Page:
French Maple Syrup Chocolate Chip Cookies

Even the title's a mouthful.

French Maple Syrup Chocolate Chip Cookie Recipe

If you've lived in a foreign country for any extended period of time, you may have run into the recipe rut. All of your fabulous cooking skills from back home seem to fail you suddenly. The cupcakes don't rise, your cookies are flat. Or you might have the opposite problem, and they blow up into these hard little cakes while you're cooking. It's really quite sad.

Unfortunately, I haven't taken any pictures of these baking disasters, because a) I was so ashamed and b) I went into expat homesickness overdrive mode and usually ended up crying. Surprisingly, Google searches were rather comforting. "Chocolate Chip Cookies in France" and "American in France Cookies," lead me to a lot of blog posts about expats who were having similar problems. It's also good to know you're not alone.

By the way, it's totally okay if you cry over a batch of ruined cookies that you made specifically because you were missing the States. No other expat will ever judge you.

I'm not going to pretend like I'm an excellent cook, and you definitely won't see me posting recipes on here regularly. But this one is pretty good, and hopefully can be used as a resource for some of my friends living abroad. Feel free to adapt the heck out of this recipe, and definitely let me know of any improvements you make in the comments!

This recipe has been adapted from one that David Lebovitz posted on his blog here. The original recipe calls for brown sugar instead of cane sugar and maple syrup. I don't how your luck has been finding brown sugar in France, but I haven't had much. There is one type of sugar that's really similar called Vergeoise. If you find that, you should stock up! I've only been able to find it at one grocery store here. It's a thirty minute drive and they're usually out of stock. :(  So for those of us folks who aren't lucky enough to have Vergeoise at their corner market, this cane sugar/maple syrup mix is a pretty fantastic substitute for when you're in a pinch.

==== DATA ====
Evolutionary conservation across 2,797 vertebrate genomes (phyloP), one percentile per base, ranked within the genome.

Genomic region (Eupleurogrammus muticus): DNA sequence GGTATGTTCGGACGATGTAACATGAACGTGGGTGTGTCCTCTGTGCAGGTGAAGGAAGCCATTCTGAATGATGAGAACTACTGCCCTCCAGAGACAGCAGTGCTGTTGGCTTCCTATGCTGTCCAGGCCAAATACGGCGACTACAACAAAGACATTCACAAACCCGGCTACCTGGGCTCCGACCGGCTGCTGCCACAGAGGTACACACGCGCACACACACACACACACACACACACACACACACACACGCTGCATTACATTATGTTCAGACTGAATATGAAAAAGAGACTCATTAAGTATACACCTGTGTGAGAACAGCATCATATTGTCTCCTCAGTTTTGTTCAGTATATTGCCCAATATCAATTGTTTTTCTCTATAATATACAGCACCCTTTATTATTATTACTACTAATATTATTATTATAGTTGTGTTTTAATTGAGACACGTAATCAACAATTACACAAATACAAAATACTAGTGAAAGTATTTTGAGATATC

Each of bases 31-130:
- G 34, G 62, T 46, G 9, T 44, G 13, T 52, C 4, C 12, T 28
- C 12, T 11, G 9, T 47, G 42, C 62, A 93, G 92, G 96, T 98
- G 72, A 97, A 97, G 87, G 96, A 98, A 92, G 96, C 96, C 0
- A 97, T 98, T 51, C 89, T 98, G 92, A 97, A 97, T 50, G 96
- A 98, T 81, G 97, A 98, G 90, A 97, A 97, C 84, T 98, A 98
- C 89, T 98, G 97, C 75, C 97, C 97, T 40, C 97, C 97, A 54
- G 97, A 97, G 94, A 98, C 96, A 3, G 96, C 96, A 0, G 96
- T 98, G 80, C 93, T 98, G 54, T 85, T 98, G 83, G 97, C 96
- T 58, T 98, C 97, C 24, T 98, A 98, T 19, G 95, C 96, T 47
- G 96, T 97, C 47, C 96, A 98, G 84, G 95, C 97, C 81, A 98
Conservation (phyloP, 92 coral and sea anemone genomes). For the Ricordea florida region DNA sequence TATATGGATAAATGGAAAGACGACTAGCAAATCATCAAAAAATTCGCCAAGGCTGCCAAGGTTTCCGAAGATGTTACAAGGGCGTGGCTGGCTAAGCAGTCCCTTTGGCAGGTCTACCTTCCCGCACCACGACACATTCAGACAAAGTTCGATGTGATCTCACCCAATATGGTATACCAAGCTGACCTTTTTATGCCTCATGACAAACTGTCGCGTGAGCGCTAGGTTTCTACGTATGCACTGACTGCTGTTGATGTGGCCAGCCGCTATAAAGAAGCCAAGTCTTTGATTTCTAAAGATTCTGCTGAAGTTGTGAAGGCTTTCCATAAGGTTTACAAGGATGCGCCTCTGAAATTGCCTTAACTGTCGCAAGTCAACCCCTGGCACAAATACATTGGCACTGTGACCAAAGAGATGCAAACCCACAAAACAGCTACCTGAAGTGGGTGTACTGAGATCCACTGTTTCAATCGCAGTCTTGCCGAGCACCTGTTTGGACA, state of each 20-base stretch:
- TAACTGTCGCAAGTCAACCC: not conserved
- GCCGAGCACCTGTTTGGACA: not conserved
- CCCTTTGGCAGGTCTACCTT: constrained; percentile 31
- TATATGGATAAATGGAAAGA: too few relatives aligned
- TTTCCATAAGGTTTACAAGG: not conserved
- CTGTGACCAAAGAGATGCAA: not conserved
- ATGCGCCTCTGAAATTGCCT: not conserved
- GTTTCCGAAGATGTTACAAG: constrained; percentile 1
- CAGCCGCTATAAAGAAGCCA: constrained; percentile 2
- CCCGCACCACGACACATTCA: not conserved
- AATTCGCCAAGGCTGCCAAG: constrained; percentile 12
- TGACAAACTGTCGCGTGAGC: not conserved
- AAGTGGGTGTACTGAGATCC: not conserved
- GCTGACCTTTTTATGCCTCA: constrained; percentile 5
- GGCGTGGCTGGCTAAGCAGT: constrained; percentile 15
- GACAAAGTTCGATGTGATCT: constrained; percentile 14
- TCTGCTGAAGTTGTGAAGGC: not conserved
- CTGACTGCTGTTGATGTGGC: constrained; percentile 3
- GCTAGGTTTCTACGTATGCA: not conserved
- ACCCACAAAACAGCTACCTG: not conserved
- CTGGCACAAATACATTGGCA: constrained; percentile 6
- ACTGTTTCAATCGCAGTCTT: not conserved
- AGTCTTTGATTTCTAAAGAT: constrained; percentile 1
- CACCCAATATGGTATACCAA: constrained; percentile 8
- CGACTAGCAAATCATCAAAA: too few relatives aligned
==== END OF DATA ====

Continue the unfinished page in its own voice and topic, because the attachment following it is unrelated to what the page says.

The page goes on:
Tip: Flour #65 is the closest that I've found to American flour so far. You can find it in the bio section of almost an super market. They even have it mixed in with the other flours at my little corner grocery store as well now. :)

French Maple Syrup Chocolate Chip Cookies

Makes two dozen cookies

4 ounces (115g) salted butter, at room temperature
2/3 cup (110g) Cane Sugar (known as cassonade in France)
2 tablespoons of Maple Syrup
1/2 cup (100g) granulated sugar
1 large egg, at room temperature
1/2 teaspoon vanilla extract
1 1/3 cup (180g) flour
1/2 teaspoon baking soda

1 1/3 cups (200g) coarsely chopped chocolate
1 cup toasted nuts, coarsely chopped

1. Beat the butter in with the sugars and maple syrup until smooth and creamy.

2. Stir in the egg and the vanilla.

3. In a separate bowl, whisk together the flour, baking soda, and salt.

4. Stir the flour mixture into the beaten butter until combined, then mix in the chopped chocolate (including any chocolate dust) and the chopped nuts.

5. Cover and chill the batter until firm. (It’s preferable to let it rest overnight.)

6. To bake the cookies, preheat the oven to 350ºF (180ºC). Line two baking sheets with parchment paper or silicone baking mats.

7. Form the cookie dough into rounds about the size of a large unshelled walnut. Place the mounds evenly spaced apart on the baking sheets, and press down the tops to flatten them so they are no longer domed and the dough is even.

8. Bake for 8-10 minutes, being sure to rotate the cookie sheet halfway through baking to ensure they cook evenly.

Remove from oven when the tops become light golden brown and let cookies cool.


Popular Posts